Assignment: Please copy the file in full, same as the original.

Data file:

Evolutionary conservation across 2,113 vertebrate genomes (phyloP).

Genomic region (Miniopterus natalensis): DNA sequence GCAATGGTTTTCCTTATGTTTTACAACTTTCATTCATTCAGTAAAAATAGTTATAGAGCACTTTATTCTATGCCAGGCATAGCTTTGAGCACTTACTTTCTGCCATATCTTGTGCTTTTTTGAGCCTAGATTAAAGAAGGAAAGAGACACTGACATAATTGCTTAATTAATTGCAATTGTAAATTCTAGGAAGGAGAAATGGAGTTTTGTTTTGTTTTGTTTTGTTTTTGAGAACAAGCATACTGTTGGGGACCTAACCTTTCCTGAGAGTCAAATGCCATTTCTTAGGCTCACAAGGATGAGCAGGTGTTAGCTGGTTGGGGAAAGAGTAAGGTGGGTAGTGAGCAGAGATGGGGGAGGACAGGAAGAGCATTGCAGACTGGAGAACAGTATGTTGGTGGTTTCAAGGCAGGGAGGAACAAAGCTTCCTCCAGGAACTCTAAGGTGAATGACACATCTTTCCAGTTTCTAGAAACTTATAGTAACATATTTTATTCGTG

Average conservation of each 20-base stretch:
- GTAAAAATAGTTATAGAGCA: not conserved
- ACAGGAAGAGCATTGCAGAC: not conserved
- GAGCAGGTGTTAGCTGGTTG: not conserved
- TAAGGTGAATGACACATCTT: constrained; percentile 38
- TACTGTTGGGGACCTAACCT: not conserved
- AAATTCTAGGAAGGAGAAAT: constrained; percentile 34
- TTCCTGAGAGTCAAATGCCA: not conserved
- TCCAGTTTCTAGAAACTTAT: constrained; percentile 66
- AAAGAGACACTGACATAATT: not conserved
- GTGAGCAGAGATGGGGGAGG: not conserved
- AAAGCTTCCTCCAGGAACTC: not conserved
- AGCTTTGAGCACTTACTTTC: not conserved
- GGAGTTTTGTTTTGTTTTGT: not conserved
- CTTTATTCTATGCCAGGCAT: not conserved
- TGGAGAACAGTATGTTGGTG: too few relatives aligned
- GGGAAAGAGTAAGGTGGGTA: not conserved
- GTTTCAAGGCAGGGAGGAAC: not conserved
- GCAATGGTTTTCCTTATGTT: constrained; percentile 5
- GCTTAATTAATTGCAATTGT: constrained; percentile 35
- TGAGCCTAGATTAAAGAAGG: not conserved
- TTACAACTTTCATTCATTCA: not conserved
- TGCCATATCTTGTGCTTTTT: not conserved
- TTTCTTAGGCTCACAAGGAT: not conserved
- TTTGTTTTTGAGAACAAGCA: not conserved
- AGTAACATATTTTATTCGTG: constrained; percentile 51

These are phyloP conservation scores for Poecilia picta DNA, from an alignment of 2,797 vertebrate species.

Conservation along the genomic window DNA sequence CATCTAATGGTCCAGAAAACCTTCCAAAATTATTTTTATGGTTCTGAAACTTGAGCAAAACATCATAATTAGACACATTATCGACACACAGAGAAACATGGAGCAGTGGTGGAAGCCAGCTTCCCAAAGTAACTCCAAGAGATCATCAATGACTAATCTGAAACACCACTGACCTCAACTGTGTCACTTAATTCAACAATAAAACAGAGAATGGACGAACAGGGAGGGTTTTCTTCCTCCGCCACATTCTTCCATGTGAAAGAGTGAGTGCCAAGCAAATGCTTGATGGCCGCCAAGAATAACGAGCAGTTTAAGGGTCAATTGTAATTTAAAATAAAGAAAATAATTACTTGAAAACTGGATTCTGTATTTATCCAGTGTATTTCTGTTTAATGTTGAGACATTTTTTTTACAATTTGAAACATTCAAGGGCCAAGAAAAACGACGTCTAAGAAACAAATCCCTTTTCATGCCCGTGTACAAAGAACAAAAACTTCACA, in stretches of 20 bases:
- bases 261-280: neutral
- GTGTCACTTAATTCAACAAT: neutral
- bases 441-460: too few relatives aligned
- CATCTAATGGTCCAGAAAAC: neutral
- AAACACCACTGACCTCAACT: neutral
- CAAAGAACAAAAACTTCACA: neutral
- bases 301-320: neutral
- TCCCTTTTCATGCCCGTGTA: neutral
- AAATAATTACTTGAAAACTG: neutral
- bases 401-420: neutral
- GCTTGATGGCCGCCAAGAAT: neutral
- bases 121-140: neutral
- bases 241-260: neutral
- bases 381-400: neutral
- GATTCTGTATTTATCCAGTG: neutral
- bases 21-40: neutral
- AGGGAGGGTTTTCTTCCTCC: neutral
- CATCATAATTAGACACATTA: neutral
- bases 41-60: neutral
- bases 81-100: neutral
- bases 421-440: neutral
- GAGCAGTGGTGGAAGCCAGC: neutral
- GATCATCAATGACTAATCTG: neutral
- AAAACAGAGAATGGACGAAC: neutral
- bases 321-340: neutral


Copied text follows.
Evolutionary conservation across 2,113 vertebrate genomes (phyloP).

Genomic region (Miniopterus natalensis): DNA sequence GCAATGGTTTTCCTTATGTTTTACAACTTTCATTCATTCAGTAAAAATAGTTATAGAGCACTTTATTCTATGCCAGGCATAGCTTTGAGCACTTACTTTCTGCCATATCTTGTGCTTTTTTGAGCCTAGATTAAAGAAGGAAAGAGACACTGACATAATTGCTTAATTAATTGCAATTGTAAATTCTAGGAAGGAGAAATGGAGTTTTGTTTTGTTTTGTTTTGTTTTTGAGAACAAGCATACTGTTGGGGACCTAACCTTTCCTGAGAGTCAAATGCCATTTCTTAGGCTCACAAGGATGAGCAGGTGTTAGCTGGTTGGGGAAAGAGTAAGGTGGGTAGTGAGCAGAGATGGGGGAGGACAGGAAGAGCATTGCAGACTGGAGAACAGTATGTTGGTGGTTTCAAGGCAGGGAGGAACAAAGCTTCCTCCAGGAACTCTAAGGTGAATGACACATCTTTCCAGTTTCTAGAAACTTATAGTAACATATTTTATTCGTG

Average conservation of each 20-base stretch:
- GTAAAAATAGTTATAGAGCA: not conserved
- ACAGGAAGAGCATTGCAGAC: not conserved
- GAGCAGGTGTTAGCTGGTTG: not conserved
- TAAGGTGAATGACACATCTT: constrained; percentile 38
- TACTGTTGGGGACCTAACCT: not conserved
- AAATTCTAGGAAGGAGAAAT: constrained; percentile 34
- TTCCTGAGAGTCAAATGCCA: not conserved
- TCCAGTTTCTAGAAACTTAT: constrained; percentile 66
- AAAGAGACACTGACATAATT: not conserved
- GTGAGCAGAGATGGGGGAGG: not conserved
- AAAGCTTCCTCCAGGAACTC: not conserved
- AGCTTTGAGCACTTACTTTC: not conserved
- GGAGTTTTGTTTTGTTTTGT: not conserved
- CTTTATTCTATGCCAGGCAT: not conserved
- TGGAGAACAGTATGTTGGTG: too few relatives aligned
- GGGAAAGAGTAAGGTGGGTA: not conserved
- GTTTCAAGGCAGGGAGGAAC: not conserved
- GCAATGGTTTTCCTTATGTT: constrained; percentile 5
- GCTTAATTAATTGCAATTGT: constrained; percentile 35
- TGAGCCTAGATTAAAGAAGG: not conserved
- TTACAACTTTCATTCATTCA: not conserved
- TGCCATATCTTGTGCTTTTT: not conserved
- TTTCTTAGGCTCACAAGGAT: not conserved
- TTTGTTTTTGAGAACAAGCA: not conserved
- AGTAACATATTTTATTCGTG: constrained; percentile 51

These are phyloP conservation scores for Poecilia picta DNA, from an alignment of 2,797 vertebrate species.

Conservation along the genomic window DNA sequence CATCTAATGGTCCAGAAAACCTTCCAAAATTATTTTTATGGTTCTGAAACTTGAGCAAAACATCATAATTAGACACATTATCGACACACAGAGAAACATGGAGCAGTGGTGGAAGCCAGCTTCCCAAAGTAACTCCAAGAGATCATCAATGACTAATCTGAAACACCACTGACCTCAACTGTGTCACTTAATTCAACAATAAAACAGAGAATGGACGAACAGGGAGGGTTTTCTTCCTCCGCCACATTCTTCCATGTGAAAGAGTGAGTGCCAAGCAAATGCTTGATGGCCGCCAAGAATAACGAGCAGTTTAAGGGTCAATTGTAATTTAAAATAAAGAAAATAATTACTTGAAAACTGGATTCTGTATTTATCCAGTGTATTTCTGTTTAATGTTGAGACATTTTTTTTACAATTTGAAACATTCAAGGGCCAAGAAAAACGACGTCTAAGAAACAAATCCCTTTTCATGCCCGTGTACAAAGAACAAAAACTTCACA, in stretches of 20 bases:
- bases 261-280: neutral
- GTGTCACTTAATTCAACAAT: neutral
- bases 441-460: too few relatives aligned
- CATCTAATGGTCCAGAAAAC: neutral
- AAACACCACTGACCTCAACT: neutral
- CAAAGAACAAAAACTTCACA: neutral
- bases 301-320: neutral
- TCCCTTTTCATGCCCGTGTA: neutral
- AAATAATTACTTGAAAACTG: neutral
- bases 401-420: neutral
- GCTTGATGGCCGCCAAGAAT: neutral
- bases 121-140: neutral
- bases 241-260: neutral
- bases 381-400: neutral
- GATTCTGTATTTATCCAGTG: neutral
- bases 21-40: neutral
- AGGGAGGGTTTTCTTCCTCC: neutral
- CATCATAATTAGACACATTA: neutral
- bases 41-60: neutral
- bases 81-100: neutral
- bases 421-440: neutral
- GAGCAGTGGTGGAAGCCAGC: neutral
- GATCATCAATGACTAATCTG: neutral
- AAAACAGAGAATGGACGAAC: neutral
- bases 321-340: neutral